Where’s my mailbox, fire hydrant, cable box ... ?
These are common questions asked by some Hilton Head Island residents as debris piles remain in front of their homes nearly three months after Hurricane Matthew.
Richard Kerr, a resident of Hilton Head Plantation, looked over the debris filling his yard Thursday. His 16-year-old son, Jackson, sunk a shovel into the ground, working on some landscaping at the edge of the pile.
“It stinks to look at it, and I would like to get my yard back in order, but you just have to be patient,” Richard Kerr said.
As of Thursday, half of the debris had been removed from areas approved by the Federal Emergency Management Agency, said Jennifer Lyle, Hilton Head’s assistant town engineer.
FEMA has approved reimbursement for debris pickup costs in all of the large plantations, though the town is still waiting for approval of roads in some smaller private communities.
Charles Cousins, the town’s deputy director of community development, said despite weeks of work, Hilton Head Plantation and Sea Pines are where a majority of the debris remains, adding it could be until April before all of the debris is removed from the island.
“You are constantly telling people to be patient,” Peter Kristian, Hilton Head Plantation’s general manager, said Thursday. “It sounds like a broken record, but that is what it is. Everyone can’t be first. Everyone thinks their street is the worst, and sometimes they are right, but most of the time it is no worse than a neighboring street.”
Kerr said he understands this.
“If these guys are working hard and they aren’t getting to us, I’m sure they have a good reason,” he said.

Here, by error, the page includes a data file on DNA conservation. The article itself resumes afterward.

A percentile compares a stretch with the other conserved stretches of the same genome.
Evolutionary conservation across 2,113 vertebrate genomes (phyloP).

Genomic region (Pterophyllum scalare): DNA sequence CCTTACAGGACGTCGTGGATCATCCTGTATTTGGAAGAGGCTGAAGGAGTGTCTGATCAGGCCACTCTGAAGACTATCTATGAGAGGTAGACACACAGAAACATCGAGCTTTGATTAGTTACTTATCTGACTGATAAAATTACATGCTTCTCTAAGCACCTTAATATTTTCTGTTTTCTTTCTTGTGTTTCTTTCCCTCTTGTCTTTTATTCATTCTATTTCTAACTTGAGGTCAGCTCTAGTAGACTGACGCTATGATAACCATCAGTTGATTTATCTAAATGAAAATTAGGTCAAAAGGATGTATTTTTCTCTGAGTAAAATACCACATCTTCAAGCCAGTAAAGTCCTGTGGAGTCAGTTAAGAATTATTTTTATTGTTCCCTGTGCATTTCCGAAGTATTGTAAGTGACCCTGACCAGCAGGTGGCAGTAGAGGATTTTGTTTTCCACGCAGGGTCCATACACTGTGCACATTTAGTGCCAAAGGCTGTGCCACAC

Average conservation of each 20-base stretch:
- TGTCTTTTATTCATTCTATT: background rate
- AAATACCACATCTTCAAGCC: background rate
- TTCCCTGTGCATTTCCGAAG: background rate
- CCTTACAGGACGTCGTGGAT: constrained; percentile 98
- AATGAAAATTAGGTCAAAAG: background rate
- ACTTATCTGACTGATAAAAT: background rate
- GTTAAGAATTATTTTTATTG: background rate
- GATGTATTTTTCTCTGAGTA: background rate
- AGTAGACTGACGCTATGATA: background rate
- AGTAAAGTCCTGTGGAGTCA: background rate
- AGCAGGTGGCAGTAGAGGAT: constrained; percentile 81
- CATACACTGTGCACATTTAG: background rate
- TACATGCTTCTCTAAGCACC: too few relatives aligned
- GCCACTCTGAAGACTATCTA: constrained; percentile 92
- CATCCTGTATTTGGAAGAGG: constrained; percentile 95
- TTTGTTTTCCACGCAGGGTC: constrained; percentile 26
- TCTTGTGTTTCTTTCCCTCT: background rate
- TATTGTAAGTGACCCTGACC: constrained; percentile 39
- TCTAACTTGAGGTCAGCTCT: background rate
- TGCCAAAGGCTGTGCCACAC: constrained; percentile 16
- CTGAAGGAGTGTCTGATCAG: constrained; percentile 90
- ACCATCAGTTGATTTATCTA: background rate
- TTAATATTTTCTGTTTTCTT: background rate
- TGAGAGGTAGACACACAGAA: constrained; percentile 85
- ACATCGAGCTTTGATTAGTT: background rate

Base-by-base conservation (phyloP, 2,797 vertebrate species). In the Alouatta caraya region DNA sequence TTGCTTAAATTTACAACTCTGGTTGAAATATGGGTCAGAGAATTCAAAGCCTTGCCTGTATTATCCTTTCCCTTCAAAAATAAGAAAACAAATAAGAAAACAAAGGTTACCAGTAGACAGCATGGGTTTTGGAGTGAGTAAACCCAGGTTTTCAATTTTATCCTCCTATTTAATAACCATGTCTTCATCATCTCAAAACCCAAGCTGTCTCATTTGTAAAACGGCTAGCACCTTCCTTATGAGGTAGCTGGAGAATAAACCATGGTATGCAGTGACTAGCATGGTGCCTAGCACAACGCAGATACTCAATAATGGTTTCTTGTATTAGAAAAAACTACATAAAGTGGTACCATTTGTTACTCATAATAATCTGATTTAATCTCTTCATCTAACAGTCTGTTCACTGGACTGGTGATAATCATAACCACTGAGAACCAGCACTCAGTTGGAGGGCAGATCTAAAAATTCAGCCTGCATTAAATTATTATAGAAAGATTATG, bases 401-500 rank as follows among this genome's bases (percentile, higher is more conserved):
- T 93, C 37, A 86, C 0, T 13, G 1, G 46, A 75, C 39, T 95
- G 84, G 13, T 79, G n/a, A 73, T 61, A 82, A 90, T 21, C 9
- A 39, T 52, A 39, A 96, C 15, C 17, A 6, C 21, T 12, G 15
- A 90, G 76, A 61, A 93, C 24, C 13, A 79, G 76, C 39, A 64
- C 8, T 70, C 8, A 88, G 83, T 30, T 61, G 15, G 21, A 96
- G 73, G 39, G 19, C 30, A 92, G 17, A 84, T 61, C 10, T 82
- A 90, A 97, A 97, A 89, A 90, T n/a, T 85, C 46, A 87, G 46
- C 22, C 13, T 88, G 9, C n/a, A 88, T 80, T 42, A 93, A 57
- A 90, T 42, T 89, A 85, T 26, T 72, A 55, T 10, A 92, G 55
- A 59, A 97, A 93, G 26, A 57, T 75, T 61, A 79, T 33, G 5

Kristian said the frustration for some property owners can be more than just having to look at debris. Fire hydrants, mailboxes, cable boxes and other items buried by debris or knocked over as debris is cleared often have to be replaced, he said.
Fear of possible fires also keep plantation staff busy, Kristian said.
Residents have been given fire safety tips, he said, noting that debris piles are essentially huge mounds of fire kindling. Recent rains appeared to have washed away any immediate concerns, but new risks could develop later on, he said.
Staff also is on the lookout for oversized debris piles, he said.
“If a pile gets to 12 to 15 feet tall, there is a danger of it rolling into the roadway and damaging something,” he said.
With the holiday season underway, another concern is parking, Kristian said.
Typically, guests are supposed to park in the grass instead of on narrow streets within the plantation, but many of the yards this year are covered in debris, he said. Residents are being asked to make sure that there is enough room for emergency vehicles to pass.
“The last thing you want to do is have the response delayed for someone who needs medical assistance or is having a house fire,” Kristian said.
Residents and guests in Hilton Head Plantation generally should be cautious when driving around the community, he said.
“A lot of people coming out of a driveway or out of a side road don’t have a good line of sight,” he said.
It’s something Kerr said he has noticed as well.
“Driving around, it gets a little dangerous,” he said. “Sometimes you get two big piles that creep up on you, and people are driving too fast.”
Overall, though, Kerr said he can’t complain too much.
“It is just going to take some time to get this stuff back to normal,” he said.